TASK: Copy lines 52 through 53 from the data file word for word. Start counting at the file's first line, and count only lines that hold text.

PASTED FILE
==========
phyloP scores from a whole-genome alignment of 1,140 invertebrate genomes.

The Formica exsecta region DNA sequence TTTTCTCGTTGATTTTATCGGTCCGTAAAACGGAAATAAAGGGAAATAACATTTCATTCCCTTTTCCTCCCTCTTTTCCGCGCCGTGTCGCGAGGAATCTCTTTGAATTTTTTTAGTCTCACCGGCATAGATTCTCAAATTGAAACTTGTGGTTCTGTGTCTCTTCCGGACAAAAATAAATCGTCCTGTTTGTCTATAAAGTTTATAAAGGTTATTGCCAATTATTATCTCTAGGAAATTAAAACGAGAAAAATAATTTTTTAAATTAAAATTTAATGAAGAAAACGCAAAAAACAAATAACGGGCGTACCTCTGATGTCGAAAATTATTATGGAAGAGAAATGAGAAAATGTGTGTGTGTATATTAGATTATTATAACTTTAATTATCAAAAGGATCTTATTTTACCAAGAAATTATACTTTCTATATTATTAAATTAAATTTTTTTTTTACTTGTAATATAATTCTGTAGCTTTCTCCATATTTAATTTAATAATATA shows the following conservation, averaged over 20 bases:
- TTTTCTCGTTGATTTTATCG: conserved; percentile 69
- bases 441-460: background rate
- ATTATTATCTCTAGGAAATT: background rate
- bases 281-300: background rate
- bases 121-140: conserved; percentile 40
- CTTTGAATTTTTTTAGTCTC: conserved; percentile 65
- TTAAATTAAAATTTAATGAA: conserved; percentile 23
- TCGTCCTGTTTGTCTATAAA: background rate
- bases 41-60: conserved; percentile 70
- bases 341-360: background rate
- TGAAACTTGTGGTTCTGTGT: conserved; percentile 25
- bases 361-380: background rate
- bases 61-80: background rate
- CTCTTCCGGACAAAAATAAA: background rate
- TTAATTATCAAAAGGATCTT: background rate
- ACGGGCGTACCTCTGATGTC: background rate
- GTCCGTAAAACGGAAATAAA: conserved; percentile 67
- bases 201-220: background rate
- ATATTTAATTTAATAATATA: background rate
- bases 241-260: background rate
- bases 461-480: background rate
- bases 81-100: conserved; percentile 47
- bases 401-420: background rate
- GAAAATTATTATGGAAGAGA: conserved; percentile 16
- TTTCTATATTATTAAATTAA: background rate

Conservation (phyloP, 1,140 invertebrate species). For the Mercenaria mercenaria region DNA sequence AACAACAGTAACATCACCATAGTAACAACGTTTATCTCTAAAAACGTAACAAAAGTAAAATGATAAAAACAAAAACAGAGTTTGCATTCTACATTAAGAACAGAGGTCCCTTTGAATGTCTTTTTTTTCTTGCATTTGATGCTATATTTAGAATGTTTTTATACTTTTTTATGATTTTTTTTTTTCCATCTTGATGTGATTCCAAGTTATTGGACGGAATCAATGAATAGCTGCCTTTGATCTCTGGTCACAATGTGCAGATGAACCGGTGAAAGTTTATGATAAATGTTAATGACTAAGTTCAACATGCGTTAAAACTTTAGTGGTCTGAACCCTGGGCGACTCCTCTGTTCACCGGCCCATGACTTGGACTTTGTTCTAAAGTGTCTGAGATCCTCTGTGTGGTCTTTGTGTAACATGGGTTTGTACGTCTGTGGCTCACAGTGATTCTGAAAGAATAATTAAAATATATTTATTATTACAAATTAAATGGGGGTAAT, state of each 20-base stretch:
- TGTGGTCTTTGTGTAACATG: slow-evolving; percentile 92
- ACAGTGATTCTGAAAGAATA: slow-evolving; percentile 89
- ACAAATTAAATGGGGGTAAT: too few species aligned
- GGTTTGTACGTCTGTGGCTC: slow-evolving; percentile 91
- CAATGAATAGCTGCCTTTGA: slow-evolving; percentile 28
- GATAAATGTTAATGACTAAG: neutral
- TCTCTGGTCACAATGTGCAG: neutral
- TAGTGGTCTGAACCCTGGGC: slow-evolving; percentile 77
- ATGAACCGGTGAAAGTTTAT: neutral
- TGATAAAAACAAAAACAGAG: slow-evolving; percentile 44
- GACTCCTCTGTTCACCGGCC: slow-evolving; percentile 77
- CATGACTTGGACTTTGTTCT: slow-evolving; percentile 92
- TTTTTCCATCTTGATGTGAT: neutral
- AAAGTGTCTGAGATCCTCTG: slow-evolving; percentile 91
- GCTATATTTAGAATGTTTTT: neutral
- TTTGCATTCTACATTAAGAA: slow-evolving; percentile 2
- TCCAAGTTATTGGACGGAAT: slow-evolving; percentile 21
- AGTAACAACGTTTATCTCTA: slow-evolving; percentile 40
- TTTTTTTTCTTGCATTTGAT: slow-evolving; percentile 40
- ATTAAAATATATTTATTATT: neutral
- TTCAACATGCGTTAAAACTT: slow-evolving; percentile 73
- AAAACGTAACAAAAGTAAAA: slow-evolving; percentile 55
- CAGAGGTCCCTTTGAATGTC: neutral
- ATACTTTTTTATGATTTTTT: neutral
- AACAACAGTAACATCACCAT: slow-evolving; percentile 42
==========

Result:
- ATACTTTTTTATGATTTTTT: neutral
- AACAACAGTAACATCACCAT: slow-evolving; percentile 42